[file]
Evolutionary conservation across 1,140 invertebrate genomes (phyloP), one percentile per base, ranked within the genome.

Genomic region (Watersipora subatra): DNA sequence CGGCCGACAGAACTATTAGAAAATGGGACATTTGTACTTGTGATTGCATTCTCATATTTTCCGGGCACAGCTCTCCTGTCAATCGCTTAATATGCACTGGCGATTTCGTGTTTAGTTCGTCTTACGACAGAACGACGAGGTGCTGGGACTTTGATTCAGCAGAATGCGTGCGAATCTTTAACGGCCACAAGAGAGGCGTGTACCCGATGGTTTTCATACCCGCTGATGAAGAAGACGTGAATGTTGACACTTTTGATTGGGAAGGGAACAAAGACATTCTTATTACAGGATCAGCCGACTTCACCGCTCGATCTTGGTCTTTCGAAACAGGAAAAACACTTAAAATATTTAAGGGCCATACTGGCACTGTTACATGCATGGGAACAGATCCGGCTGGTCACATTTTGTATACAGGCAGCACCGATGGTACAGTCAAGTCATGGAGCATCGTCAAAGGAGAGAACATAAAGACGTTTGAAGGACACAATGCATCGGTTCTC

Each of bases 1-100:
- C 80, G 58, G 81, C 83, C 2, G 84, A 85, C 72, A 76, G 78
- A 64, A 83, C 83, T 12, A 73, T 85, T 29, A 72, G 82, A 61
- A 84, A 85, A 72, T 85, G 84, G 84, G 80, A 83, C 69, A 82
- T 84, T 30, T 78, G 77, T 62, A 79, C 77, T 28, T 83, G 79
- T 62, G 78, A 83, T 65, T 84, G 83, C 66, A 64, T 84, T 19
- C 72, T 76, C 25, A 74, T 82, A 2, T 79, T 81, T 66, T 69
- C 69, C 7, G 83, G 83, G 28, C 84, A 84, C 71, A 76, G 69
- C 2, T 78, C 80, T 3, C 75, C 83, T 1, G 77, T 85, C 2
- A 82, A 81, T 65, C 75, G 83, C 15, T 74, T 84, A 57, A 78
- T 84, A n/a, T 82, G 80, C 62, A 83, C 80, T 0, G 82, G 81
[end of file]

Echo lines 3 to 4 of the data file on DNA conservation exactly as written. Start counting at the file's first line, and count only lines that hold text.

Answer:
Each of bases 1-100:
- C 80, G 58, G 81, C 83, C 2, G 84, A 85, C 72, A 76, G 78